A story appeared in the weekend’s on line edition of the Daily Mail reporting an argument over the true nature of a “salute” given to a camera by British soldiers allegedly serving in Helmand province, Afghanistan.
The allegation is that a Nazi salute was given by members of the British army. It is truly disturbing.
Last week we also highlighted other cases of extremism apparent in a small minority of serving soldiers.
The Ministry of Defence is always at pains to play down or explain away the behaviour of a small minority in the military. The British military is stationed in some of the most culturally sensitive and volatile areas of the world, so it is understandable when people raise concerns about the behaviour of that small minority. Such behaviour could very well put at risk the lives of their colleagues and also raises concerns about their behaviour towards the civilian population.
Here at home, the British army has long been the target for far-right extremists. The English Defence League has had an appalling habit of trying to cash- in and capitalise on both the extraordinary courage of service men and women as well as sadly, tragedies that befall them.
The British National Party (BNP) is no exception, either. One of its more active members is Peter Molloy originally from Merseyside, now resident of Spennymoor in County Durham.
Wherever there is an opportunity for Molloy to dress up in military garb and paraphernalia he obliges. Molloy is a member of a political organisation, an extremist organisation, whose members are already banned from serving in a number of sensitive jobs because of it. The prison and police services in particular are sensitive enough to not allow members of the BNP in their employment.
This has not stopped Molloy, however, from volunteering to help with the Army Cadet Force-a sort of military boy scouts, in Spennymoor. This is despite the fact that Molloy belongs to a political party that regularly denies the rights or the bravery of British soldiers solely on the basis of their race of religion.
In particular, Grenada- born Victoria Cross winner Johnson Beharry was derided by the BNP, claiming that he was only awarded the Victoria CRoss (VC) for his immense bravery because he was black. On a number of occasions, the BNP has also attacked (in writing only, obviously) the Ghurkha regiment, one of the most popular regiment’s of the British army. The BNP has called them “mercenaries”.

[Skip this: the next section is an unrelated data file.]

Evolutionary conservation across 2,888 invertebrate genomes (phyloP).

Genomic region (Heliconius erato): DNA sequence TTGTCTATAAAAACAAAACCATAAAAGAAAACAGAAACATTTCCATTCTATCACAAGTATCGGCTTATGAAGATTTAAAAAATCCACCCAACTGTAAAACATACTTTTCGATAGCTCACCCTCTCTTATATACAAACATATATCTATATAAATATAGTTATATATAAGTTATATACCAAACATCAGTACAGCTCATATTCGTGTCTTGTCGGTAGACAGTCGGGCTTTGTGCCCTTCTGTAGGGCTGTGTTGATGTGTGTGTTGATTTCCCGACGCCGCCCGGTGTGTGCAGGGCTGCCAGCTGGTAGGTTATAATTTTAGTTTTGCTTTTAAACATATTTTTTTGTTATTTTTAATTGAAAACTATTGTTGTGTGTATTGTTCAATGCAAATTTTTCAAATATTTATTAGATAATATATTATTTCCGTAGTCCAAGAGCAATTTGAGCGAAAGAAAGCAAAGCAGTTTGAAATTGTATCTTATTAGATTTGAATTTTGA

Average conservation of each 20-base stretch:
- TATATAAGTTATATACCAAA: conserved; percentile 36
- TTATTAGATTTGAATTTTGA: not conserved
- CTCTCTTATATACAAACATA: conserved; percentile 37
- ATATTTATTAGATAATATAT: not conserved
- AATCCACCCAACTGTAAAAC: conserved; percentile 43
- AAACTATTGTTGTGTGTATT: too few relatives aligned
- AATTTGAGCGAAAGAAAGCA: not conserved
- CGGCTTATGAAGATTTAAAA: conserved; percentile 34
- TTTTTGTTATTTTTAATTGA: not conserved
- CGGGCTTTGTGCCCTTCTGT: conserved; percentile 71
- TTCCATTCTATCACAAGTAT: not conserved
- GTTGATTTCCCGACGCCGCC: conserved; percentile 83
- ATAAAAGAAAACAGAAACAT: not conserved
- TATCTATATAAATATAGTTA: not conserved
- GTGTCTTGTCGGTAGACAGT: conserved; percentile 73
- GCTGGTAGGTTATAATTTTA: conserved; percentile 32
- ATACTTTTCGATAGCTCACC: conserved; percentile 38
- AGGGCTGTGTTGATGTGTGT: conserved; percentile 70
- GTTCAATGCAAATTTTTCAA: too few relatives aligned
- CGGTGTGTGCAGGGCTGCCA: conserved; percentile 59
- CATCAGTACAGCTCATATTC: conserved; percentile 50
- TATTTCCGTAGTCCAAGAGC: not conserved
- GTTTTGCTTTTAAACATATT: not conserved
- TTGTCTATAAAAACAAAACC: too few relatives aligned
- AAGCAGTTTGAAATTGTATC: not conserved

Last week my colleague picked up another story of the BNP, again, abusing the Ghurkhas. Lynne Mozar who reads the BNP’s own (sick) version of the news for party members in her “The World at 8” internet show, claimed again, that they were little more than “mercenaries”, despite their undying loyalty and bravery for the crown for nearly two hundred years.
Quick to jump to the BNP’s defence was of course, Molly, the self styled officer of the “British Veterans’ Group” a BNP front group for racist ex-soldiers. He denied that Mozar spoke for the BNP, which is a bit like the BBC denying the content of their evening news program represented the BBC.
Molloy not only “educates” young minds in his local Army cadets, he also regularly appears next to self-styled paramilitaries like the Combine ex-Forces (CXF), a drink and drug addled assortment of wannabe paramilitaries and thieves, who once threatened to shoot police officers on a demonstration in London.
The young people in the Army Cadets ay well go on to chose a career in the military. That is their choice. If they choose to do so, in representing our country, they should do so without prejudices that jeopardise not only the safety of people in their care, but also that of their colleagues, wherever they may come from. The evidence suggests, that in the case of the BNP, that is not possible because they have neither respect nor regard for people of colour or people of different religions.
It’s time that people like Molloy were told to leave our kids and our military alone. Young minds in particular, do not need the sort of poison the BNP spews about people of colour.
nb: we have covered the faces of the cadets in the picture.